George Knox, J.
1. By an order, dated the 3rd of February, 1915, the Sessions Judge of Cawnpore transferred two criminal appeals, Nos. 7 of 1915 and 14 of 1915 pending in his Court to the court of the Assistant Sessions Judge for trial.
2. The section of the Code which he considered justified this procedure on his part was Section 193, Clause 2. This section provides that Assistant Sessions Judges shall try such cases only as the Sessions Judge of the division by general or special order may make over to them for trial. In the opinion of the learned Sessions Judge the word 'cases,' as used in this clause is, not defined, and he saw no reason why it should be confined to 'cases ' and not extend to appeals or other matters.
3. This Court has called for the records of the cases in question by the powers conferred upon it by Section 435 of the Code of Criminal Procedure, So far as I know the word 'case' has never been defined in any General Clauses Act or in the Code of Criminal Procedure, nor am I aware that this particular point has come up to this Court for decision.
3. In Chattarpal Singh v. Raja Ram (1885) I.L.R. 7 All. 661 Mr. Justice Mahmud held that so far as the Code of Civil Procedure was concerned the word 'case' should be understood in its broadest and most ordinary sense, including all adjudications which might constitute the subject of appeal or revision. With all due respect I think a 'safer rule is to consider the word in connection with the particular Code or Law in which it is found. Under the present circumstances there is considerable difficulty in assigning to the word such a broad meaning. The first difficulty will be found in Section 409 of the Code of Criminal Procedure. That section deals with appeals. The right of appeal is a creation of statute. Without some particular provision authorizing an appeal no right of appeal is conferred. Even when a right of appeal has been conferred, the court to which such appeal lies must also be specified. A right of appeal without any specification as to the court to which such appeal should be preferred would be a useless right.
4. The appeals with which we are concerned in the present case are appeals created by Section 408 of the Code of Criminal Procedure. That section provides for persons convicted on trials mentioned therein, and persons wishing to appeal can appeal to the Court of Session. To find out what a Court of Session is we have to turn to Section 9 of the Code of Criminal Procedure; a liberal interpretation of Section 9 might bring within the words ' Court of Session' not only Sessions Judges but also the Additional Sessions Judge and the Assistant Sessions Judge, if there be any such within the Sessions division. If such an interpretation could be adopted it might be argued that the words 'Court of Session' in this Section 408, were wide enough to include all these officers. I pass over the anomaly in such an interpretation of the court of the Assistant Sessions Judge being a court from which appeals lie to the Court of Session. Section 409, by providing that an appeal shall lie to the Court of Session or Sessions Judge and shall be heard by the Sessions Judge or by an Additional Sessions Judge, seems to make it clear that the Legislature intended that all appeals under the Code of Criminal Procedure lying to the Court of Session were to be heard only by the Sessions Judge or by an Additional Sessions Judge.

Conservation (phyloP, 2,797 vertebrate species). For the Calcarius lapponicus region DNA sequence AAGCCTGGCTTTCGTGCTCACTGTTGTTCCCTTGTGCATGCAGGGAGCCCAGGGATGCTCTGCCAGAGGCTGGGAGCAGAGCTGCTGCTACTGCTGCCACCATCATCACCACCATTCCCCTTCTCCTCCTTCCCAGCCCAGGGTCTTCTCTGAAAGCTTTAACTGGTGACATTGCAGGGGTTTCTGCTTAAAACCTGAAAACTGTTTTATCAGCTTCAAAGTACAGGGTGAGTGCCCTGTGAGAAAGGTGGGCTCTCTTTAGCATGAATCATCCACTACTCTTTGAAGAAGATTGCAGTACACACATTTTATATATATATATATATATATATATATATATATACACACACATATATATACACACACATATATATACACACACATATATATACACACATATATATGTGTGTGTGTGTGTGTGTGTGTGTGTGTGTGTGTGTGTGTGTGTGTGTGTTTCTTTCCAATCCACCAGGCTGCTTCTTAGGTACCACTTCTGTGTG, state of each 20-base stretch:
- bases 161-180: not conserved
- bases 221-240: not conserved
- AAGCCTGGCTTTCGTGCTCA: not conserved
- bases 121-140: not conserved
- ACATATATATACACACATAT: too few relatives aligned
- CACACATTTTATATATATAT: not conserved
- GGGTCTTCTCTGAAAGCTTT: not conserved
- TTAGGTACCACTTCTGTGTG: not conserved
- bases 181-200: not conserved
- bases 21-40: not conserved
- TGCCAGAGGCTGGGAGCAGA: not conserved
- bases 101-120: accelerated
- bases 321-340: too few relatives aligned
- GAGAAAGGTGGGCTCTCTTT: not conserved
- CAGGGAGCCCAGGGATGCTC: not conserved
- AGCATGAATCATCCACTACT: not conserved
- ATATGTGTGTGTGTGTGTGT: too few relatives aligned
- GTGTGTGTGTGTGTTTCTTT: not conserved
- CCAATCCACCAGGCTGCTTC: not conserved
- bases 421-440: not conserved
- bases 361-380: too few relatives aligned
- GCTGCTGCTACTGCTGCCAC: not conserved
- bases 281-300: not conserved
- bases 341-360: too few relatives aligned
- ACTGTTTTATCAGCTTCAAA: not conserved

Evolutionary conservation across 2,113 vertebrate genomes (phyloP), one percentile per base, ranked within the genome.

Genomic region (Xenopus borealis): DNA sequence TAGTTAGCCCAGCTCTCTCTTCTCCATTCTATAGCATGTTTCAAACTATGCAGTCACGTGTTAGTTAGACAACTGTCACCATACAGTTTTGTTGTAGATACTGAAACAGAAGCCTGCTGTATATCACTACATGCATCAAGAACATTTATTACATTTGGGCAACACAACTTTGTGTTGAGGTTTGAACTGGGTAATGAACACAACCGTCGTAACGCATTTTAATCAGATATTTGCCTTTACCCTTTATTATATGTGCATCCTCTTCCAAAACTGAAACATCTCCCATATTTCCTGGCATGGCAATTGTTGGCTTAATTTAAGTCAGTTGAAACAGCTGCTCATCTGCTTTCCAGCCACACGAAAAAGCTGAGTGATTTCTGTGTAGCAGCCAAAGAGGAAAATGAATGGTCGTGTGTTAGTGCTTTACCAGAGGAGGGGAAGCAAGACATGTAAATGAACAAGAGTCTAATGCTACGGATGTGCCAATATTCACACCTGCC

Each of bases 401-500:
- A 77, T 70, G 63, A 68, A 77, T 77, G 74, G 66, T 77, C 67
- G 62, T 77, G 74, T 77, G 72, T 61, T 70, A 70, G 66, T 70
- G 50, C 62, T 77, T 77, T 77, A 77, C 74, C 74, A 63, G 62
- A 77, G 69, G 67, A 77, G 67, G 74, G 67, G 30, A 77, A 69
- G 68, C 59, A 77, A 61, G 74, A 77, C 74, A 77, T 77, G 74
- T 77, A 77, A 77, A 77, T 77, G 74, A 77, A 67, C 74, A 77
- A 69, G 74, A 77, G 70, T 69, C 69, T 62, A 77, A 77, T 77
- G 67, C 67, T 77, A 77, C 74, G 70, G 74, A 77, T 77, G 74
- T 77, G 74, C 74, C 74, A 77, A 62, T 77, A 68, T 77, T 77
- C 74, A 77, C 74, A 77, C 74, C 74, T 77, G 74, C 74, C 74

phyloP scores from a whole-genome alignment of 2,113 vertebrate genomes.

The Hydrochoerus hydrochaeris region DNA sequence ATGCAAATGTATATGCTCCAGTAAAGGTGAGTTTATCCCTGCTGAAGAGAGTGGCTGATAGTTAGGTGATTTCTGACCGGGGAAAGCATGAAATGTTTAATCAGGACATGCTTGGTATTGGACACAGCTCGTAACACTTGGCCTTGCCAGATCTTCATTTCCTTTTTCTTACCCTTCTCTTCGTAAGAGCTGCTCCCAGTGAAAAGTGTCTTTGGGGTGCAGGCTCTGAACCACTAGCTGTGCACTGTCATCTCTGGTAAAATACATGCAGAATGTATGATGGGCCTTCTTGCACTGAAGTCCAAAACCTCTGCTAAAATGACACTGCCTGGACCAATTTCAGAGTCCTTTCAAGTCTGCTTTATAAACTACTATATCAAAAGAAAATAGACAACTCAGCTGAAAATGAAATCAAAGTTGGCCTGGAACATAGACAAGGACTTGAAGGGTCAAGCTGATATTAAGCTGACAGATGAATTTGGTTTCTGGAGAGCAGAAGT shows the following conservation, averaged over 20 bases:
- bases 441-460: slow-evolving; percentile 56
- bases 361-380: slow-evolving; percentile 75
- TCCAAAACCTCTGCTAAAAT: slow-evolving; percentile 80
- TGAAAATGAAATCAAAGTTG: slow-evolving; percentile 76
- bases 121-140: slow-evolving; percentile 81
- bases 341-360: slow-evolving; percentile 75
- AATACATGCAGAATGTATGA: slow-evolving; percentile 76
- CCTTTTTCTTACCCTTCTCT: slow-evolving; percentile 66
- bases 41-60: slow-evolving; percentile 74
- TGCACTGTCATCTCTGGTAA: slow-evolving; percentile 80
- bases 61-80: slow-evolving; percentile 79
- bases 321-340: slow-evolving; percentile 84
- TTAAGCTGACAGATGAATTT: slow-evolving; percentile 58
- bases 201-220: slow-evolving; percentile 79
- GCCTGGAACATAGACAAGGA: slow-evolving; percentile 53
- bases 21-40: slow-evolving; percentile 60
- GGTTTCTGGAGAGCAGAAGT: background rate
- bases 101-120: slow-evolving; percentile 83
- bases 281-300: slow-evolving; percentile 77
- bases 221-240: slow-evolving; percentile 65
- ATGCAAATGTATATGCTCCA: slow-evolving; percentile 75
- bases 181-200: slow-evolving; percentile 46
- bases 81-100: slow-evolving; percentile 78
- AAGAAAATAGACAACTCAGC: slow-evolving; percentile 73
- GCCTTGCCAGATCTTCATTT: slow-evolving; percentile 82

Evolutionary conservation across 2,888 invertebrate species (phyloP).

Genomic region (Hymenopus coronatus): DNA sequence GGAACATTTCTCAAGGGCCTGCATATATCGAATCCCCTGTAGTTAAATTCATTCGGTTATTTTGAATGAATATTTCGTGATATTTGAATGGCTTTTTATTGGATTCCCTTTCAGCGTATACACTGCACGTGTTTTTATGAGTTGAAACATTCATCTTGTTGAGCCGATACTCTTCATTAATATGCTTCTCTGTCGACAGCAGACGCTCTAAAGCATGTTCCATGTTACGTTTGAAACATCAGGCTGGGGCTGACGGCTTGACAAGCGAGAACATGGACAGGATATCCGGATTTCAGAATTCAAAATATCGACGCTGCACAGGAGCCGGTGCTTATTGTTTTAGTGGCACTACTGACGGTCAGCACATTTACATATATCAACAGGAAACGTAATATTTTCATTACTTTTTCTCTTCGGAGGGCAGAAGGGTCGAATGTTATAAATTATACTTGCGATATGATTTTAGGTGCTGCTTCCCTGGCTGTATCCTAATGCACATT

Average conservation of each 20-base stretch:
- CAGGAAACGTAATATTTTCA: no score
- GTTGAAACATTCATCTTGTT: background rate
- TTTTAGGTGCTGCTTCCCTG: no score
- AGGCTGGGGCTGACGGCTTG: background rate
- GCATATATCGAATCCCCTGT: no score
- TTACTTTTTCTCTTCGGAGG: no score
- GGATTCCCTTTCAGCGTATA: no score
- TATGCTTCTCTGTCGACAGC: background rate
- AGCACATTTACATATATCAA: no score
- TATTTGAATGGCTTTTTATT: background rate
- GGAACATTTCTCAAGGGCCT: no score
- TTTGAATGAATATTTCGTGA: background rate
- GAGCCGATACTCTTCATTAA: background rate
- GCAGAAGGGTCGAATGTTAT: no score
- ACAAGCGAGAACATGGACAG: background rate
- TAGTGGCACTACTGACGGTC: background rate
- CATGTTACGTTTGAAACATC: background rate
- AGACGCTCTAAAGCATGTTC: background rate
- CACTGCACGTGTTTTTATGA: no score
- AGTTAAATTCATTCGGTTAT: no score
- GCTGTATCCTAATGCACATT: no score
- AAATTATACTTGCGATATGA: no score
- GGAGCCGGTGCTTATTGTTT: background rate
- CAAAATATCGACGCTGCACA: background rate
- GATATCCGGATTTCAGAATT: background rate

6. The Bombay High Court has had occasion to consider this question in more than one case. In In re the petition of Mausa Asmal (1884) I.L.R. 9 Bom. 165 they had to deal with a similar provision contained in Sections 17 and 18 of Act No. X of 1872. Mr. Justice WEST held that Section 18 clearly was not meant to give a guasi-revisional power over the Magistrate of the district and at the same time no appellate jurisdiction. In a reference made by the Sessions Judge of Surat the same High Court held that a Joint Sessions Judge could not try applications under Chapter XXXII of the then current Code of Criminal Procedure. They endorsed the view stated by the Sessions Judge that the Joint Sessions Judge was absolutely precluded from taking action under Chapter 32 of the Criminal Procedure Code, which relates to reference and revisions.
7. There is another section in the present Code of Criminal Procedure which bears upon the point, and that is Section 526. That section provides that the High Court can order 'that any particular criminal case or appeal' be transferred from one court to another. If the view taken by the learned Sessions Judge of Cawnpore be correct the word 'appeal' used in this section would be pure surplusage. But in Section 526 this phrase is used four times over and is again repeated in Section 527 of the Code of Criminal Procedure. It will be found that a view similar to this has been taken where the words 'case' and 'appeal' are to be found in other laws. I will mention only one - Allah Dei Begam V. Kesri Mal (1905) I.L.R. 28 All. 93.
8. I entertain no doubt therefore that Section 193, Clause (e), confers on the Sessions Judge no power to transfer appeals to the Assistant Sessions Judge.
9. I set aside the order passed as being an illegal order and direct that the case of Abdul Razzak and Abdul Shakur be returned to the Sessions Court of Cawnpore for trial by the learned Sessions Judge or by the Additional Sessions Judge of Cawnpore if there be such a Judge in existence at the present time.